Forum for Science, Industry and Business

Sponsored by:     3M 
Search our Site:

 

First-of-its-kind experiment on San Andreas

08.09.2004


Quake researchers ’look’ deep inside fault with cold war-era gravity sensor



Using classified technology developed by the military during the Cold War, a team of geoscientists led by Rice University’s Manik Talwani is conducting a first-of-its-kind experiment on California’s famed San Andreas fault this week. The researchers will gather data that could give scientists a much clearer picture of the fault’s "gouge zone," a region 2-3 kilometers beneath the earth consisting of gravel-sized rock that is created when continental plates grind against one another.

Little data has been collected on the deep underlying structures of fault lines because it’s very expensive to drill deep wells and install instruments that far below ground. This week’s experiments take advantage of extremely sensitive gravity instruments that will be flown over the site in an airplane. By taking to the air, Talwani and his colleagues will be able to cover a 100-square kilometer region of the San Andreas near the town of Parkfield, in central California.


"If this technique works, it will open the door for geoscientists to affordably gather information about fault lines and other subsurface areas of interest," said Talwani, the Schlumberger Professor of Geophysics. "Moreover, these flights will give us a baseline measurement that we can compare with future surveys to find out how things are changing in the shallow crust beneath the surface of the fault."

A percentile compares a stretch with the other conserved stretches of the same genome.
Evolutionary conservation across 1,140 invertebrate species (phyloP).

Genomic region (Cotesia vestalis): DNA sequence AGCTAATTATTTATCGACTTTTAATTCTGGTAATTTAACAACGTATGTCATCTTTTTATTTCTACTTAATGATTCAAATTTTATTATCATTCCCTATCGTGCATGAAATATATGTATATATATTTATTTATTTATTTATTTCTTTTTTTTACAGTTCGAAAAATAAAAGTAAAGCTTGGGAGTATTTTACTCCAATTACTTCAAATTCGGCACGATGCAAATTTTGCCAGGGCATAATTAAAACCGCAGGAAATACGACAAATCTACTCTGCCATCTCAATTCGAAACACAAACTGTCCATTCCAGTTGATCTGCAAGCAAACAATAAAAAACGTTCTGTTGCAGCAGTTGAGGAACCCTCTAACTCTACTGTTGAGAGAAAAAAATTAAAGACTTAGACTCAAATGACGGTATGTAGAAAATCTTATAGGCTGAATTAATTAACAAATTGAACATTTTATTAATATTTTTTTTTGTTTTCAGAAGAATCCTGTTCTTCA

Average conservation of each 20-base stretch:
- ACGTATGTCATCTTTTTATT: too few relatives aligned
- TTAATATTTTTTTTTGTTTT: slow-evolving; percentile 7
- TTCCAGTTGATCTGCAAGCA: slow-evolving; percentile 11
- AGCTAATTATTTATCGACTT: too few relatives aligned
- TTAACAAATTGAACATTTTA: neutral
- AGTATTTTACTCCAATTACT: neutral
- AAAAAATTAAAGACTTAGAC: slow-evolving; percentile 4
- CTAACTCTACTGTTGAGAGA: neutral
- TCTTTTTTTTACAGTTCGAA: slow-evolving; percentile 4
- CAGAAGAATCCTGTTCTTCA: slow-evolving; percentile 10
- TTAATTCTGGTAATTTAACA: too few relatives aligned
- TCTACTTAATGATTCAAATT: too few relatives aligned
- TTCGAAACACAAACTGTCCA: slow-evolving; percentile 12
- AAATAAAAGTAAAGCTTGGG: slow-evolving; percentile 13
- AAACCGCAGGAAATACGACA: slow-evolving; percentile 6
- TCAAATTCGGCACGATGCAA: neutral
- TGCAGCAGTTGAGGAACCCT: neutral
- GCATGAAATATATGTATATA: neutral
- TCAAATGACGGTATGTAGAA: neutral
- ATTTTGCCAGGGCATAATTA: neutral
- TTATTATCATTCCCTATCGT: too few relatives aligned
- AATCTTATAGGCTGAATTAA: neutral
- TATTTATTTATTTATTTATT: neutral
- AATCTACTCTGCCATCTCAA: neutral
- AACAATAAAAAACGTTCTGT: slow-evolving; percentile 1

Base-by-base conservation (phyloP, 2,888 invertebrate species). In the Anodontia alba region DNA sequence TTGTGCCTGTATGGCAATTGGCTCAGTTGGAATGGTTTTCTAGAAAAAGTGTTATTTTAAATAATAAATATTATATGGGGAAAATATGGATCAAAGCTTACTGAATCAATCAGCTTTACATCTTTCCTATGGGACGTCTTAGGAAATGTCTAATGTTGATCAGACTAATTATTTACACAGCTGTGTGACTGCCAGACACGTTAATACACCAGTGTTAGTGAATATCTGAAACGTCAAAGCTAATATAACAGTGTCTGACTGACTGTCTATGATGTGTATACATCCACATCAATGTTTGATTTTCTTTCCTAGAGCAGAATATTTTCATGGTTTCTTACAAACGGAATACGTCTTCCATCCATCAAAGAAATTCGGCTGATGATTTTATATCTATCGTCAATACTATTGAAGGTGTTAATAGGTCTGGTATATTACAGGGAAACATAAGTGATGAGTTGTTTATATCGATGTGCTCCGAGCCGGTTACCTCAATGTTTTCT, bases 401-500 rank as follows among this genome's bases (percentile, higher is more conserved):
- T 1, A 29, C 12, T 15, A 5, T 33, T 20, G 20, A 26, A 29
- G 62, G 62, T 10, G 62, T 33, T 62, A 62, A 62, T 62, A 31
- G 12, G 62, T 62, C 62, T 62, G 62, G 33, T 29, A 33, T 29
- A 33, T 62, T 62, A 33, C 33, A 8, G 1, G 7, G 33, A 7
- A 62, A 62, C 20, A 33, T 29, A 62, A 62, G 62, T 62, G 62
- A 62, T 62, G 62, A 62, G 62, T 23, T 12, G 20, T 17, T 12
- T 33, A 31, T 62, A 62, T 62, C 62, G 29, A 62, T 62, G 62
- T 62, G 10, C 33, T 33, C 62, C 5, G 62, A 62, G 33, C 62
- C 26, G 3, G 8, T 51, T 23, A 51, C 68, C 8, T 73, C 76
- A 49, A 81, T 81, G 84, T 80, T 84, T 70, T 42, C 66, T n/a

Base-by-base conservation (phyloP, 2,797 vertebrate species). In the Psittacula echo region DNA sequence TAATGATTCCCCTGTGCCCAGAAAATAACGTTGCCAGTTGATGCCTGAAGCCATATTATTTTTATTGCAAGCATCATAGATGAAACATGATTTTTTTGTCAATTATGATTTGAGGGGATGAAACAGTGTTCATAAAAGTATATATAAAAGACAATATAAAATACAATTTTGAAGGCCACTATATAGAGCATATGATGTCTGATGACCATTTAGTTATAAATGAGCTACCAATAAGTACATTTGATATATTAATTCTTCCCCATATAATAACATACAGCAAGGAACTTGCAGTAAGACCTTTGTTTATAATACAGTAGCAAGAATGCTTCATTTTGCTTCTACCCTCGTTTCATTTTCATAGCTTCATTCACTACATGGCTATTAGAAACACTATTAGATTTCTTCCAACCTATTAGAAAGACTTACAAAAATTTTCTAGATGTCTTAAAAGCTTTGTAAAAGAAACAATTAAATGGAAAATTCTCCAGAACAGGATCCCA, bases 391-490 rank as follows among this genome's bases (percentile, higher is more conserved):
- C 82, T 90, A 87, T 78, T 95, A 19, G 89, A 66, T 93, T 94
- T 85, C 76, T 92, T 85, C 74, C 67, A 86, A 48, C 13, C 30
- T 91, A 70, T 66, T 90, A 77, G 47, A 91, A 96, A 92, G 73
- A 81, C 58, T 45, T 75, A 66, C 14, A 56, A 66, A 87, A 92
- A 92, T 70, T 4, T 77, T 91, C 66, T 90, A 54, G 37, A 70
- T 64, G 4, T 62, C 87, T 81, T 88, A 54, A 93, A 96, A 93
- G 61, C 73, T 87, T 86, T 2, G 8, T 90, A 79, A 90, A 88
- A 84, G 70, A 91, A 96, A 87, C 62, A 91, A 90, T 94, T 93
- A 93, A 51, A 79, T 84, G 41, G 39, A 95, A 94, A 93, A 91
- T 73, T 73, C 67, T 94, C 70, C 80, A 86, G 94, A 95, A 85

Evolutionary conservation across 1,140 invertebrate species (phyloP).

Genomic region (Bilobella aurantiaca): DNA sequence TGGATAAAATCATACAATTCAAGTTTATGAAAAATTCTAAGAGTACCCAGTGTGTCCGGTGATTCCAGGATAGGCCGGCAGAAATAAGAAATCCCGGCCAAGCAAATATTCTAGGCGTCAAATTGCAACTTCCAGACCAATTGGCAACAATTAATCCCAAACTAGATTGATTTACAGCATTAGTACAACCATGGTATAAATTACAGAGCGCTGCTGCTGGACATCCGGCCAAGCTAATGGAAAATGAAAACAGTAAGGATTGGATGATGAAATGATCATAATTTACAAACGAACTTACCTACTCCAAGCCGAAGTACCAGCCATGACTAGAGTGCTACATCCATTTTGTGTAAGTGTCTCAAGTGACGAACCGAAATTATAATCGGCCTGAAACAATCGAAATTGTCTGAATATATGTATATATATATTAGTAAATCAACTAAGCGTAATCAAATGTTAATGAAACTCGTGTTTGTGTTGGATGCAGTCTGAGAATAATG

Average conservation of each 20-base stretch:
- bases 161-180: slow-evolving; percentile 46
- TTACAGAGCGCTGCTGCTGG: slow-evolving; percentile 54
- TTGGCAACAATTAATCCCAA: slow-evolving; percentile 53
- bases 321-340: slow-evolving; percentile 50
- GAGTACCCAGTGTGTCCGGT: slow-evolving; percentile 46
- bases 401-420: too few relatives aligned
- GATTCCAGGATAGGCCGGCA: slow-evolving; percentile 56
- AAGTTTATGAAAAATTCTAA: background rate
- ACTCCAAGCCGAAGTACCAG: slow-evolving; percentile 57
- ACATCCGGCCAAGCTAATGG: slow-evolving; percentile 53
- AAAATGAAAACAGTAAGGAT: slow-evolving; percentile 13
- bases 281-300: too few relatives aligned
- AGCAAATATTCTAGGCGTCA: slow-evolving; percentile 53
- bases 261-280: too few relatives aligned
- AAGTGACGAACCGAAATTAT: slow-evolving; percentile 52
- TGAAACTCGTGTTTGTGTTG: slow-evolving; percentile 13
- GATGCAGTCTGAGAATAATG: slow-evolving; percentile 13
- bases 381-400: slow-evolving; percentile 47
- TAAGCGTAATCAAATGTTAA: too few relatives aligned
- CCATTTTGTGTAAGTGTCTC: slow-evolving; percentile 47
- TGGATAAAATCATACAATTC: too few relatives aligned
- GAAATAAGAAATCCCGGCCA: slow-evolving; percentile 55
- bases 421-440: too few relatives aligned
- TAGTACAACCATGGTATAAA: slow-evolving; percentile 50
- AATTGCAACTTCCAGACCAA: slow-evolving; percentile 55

The experiments take advantage of the fact that gravity varies slightly over the Earth’s surface, due to small changes in the mass of subsurface rock and sediments. Using sophisticated instruments developed for nuclear submarines during the Cold War, the research team will measure the gravity gradient, or the rate at which gravity changes from place to place along the San Andreas.

The flights are being conducted near Parkfield, because that is the site of the International Continental Drilling project, a scientific mission that’s taking core samples within the region that Talwani’s team is measuring. This physical evidence will help Talwani’s team as it analyzes its data.

Ultimately, Talwani hopes the technology will change the economics of studying fault lines by making it affordable to conduct baseline and follow-up surveys of significant portions of fault lines -- something that just isn’t cost effective with land-based instruments.

The gravity gradiometer that’s being used this week was developed at great expense by Lockheed-Martin during the Cold War. It was originally developed as a silent navigation system for nuclear submarines, and some of the underlying technology of the instrument remains classified.

Talwani’s group is contracting with the Houston-based Bell Geospace Inc. to carry out the airborne gradiometer survey. The project is supported by the National Science Foundation, the National Imagery and Mapping Agency and several industrial firms. More information about the San Andreas Project is available at: http://cohesion.rice.edu/naturalsciences/earthscience/research.cfm?doc_id=2815

Talwani, currently on leave from Rice, is serving as president of Integrated Ocean Drilling Program Management International, the central management organization of the Integrated Ocean Drilling Program (IODP). With offices in Washington, D.C. and Sapporo, Japan, IODP-MI is responsible for overseeing the science planning, engineering development, site survey data management, core sample repositories, publication, education and outreach of the world’s largest marine geoscience research program. Using technologically advanced ocean-drilling techniques and drilling platforms in the U.S., Europe, and Japan, IODP’s exploration teams collect and study subseafloor sediments and rocks worldwide. IODP is funded by The National Science Foundation and Japan’s Ministry of Education, Culture, Sports, Science and Technology.

Formerly, Talwani was a chief scientist for Gulf Research and Development and director of Columbia University’s Lamont-Doherty Geological Observatory. He joined Rice’s faculty in 1985.